After that, the novel goes back in time from 1938 and dissects Everett and Lily’s marriage. It is set in Northern California, in a ranch on the Sacramento River, near Sacramento. Everett McClellan has inherited the ranch from his family who comes from the first pioneers in California. We are near Sacramento, it means that the ranch is on the land which belonged to Sutter less than a century ago. So Everett’s great-grandparents were probably part of the locusts I mentioned in my billet about Sutter’s Gold by Cendrars.

Lily Knight comes from the same background. As her father repeatedly points out You come from people who’ve wanted things and got them. Don’t forget it. He owns and runs a ranch in the same area, mostly growing fruits. Mr Knight was involved in politics and was even candidate to be the governor of California.

Didion_Run_RiverEverett is freshly graduated from Stanford when he meets Lily again. She’s his little sister Martha’s friend. She’s barely 18 and home after a year at Berkeley. She didn’t like her experience at university and she’s happy to be home, in safe territory. Everett realizes she’s all grown up and they start a relationship. Although he hardly knows how to express his feelings, we gather that he’s crazy in love with her and insists upon marrying as soon as possible. It is as if he wanted to secure her as his before she had a chance to meet someone else and leave him. She’s not sure to love him but prefers to go with the flow than take action. I think that there are two decisions in life that don’t need much thinking: getting married and having a child. No thinking is needed because the decision should be obvious. If the answer is not obviously “yes”, then it’s “no”. She’s not sure she loves him enough to marry him but after all, he represents the kind of man she should marry. That opens a wide and clear path to a disastrous marriage. Lily and Everett have common values and they both enjoy life on the ranch. Everett can’t imagine doing anything else than growing hops and Lily always pictured herself in that environment, so they do have this in common. However, they have little to say to each other and fail to communicate and create the deep connection that keeps a marriage alive despite the ups and downs.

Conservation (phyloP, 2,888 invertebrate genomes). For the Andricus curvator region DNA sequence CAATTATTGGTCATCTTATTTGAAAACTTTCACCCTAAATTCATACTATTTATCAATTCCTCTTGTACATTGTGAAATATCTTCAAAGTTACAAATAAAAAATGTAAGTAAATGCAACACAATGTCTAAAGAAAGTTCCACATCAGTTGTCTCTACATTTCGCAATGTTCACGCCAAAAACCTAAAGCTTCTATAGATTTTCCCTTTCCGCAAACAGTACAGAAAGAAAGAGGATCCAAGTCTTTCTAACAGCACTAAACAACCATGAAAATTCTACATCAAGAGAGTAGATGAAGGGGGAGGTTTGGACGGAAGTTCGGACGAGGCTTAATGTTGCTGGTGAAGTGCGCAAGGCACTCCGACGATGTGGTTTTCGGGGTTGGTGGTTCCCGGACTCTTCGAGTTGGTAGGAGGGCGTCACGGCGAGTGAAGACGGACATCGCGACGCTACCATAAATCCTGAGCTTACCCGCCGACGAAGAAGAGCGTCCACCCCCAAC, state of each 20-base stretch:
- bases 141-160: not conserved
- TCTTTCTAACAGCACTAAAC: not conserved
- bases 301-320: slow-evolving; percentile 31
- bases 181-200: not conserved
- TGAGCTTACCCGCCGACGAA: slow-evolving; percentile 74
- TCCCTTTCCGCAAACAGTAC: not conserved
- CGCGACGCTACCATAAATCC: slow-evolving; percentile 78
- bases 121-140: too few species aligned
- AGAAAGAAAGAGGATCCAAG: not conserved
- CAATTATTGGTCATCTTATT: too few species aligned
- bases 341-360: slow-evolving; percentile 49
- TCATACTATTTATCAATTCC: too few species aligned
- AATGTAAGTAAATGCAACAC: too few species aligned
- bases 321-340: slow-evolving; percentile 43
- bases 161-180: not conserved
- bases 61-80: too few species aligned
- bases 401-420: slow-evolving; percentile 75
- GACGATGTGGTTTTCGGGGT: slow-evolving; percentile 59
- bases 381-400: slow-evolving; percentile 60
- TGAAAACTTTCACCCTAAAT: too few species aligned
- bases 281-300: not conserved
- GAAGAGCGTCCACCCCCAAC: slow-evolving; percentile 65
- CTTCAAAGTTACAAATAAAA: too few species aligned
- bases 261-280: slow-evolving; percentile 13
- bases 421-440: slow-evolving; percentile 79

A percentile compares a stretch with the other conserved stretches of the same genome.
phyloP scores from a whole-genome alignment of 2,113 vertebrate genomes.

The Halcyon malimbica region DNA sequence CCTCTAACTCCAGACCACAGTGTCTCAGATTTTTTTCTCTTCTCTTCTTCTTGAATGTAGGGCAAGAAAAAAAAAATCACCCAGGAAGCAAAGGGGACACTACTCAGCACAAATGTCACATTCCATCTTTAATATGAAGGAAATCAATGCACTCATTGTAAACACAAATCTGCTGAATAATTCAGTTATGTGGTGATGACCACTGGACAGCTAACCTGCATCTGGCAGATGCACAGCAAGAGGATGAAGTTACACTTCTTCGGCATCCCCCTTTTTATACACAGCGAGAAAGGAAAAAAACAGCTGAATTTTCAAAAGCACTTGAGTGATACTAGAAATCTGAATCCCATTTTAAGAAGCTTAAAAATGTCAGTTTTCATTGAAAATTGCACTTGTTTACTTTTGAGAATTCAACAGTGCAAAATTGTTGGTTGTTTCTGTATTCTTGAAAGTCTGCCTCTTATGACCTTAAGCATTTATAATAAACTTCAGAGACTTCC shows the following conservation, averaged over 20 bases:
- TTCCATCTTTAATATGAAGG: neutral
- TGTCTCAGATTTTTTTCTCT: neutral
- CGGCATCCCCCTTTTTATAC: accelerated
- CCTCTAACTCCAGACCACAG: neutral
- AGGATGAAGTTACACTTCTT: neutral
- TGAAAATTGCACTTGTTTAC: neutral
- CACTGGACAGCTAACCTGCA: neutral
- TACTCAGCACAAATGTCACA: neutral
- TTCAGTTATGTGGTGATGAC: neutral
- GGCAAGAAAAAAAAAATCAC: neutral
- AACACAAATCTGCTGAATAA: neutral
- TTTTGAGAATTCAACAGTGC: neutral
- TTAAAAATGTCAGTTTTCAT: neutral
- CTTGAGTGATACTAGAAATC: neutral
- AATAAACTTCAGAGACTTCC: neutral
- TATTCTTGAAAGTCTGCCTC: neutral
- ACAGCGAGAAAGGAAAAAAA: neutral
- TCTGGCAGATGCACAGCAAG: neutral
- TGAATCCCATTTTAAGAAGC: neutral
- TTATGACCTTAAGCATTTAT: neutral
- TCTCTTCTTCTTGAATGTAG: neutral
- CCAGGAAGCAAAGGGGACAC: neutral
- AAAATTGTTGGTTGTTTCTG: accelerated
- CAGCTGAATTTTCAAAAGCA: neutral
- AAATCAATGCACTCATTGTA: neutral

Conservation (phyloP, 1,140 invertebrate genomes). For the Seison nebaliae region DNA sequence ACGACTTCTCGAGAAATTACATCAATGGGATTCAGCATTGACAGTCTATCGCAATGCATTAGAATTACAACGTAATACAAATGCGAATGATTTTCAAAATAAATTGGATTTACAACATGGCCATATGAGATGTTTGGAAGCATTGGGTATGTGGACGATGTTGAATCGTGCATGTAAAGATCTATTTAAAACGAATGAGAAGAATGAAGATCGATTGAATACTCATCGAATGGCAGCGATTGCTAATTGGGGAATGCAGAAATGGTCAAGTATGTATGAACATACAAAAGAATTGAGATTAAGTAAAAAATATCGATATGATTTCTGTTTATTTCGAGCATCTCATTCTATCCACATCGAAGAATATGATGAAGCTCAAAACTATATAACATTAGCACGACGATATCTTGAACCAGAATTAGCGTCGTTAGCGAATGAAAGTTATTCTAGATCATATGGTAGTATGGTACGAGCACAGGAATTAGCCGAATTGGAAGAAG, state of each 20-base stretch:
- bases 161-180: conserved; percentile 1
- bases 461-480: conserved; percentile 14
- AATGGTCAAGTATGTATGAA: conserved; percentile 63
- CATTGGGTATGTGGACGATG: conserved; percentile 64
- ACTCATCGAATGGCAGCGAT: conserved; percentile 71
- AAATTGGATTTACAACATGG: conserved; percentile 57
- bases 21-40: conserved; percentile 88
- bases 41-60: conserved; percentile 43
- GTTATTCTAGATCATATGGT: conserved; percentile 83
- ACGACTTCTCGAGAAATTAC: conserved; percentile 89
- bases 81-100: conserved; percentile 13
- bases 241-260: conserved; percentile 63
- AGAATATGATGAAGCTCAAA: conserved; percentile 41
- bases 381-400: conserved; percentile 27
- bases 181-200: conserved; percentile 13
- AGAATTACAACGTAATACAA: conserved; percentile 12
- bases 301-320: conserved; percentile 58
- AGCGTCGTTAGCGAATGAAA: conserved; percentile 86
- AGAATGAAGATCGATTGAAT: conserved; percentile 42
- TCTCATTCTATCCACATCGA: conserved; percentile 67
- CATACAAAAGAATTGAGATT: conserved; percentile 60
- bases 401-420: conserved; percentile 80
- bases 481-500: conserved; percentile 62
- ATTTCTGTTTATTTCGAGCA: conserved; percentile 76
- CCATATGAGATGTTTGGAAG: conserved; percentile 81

Except when she was in trouble (when her father died, or when she was pregnant with Knight), she could think of little to say to Everett: she was not, nor was he, a teller of anecdotes or gossip, and sometimes weeks passed without their having what could be called, in even the crudest sense, a conversation. Usually in bed she pretended she was someone else, a stranger, and she supposed tat Everett did too; when she did not pretend she was someone else, she pretended that Everett was.

That’s harsh, isn’t it? It feels like she has given up on him. Everett is there physically and he loves her deeply but he doesn’t manage to reach out to her.

Martha turned off the light again. “Everett thinks the sun rises and sets with you. You should realize that.”

“I realize it.”

“I mean you should realize how simple Everett is.”

Everett may be simple, the problem is that Lily isn’t. On her side, she’s not grounded enough to live well with someone as simple as that. She’s not the perfect rancher’s wife. She’s not much interested in wifely duties even if she plays her role. But that’s a role for her, not her real identity.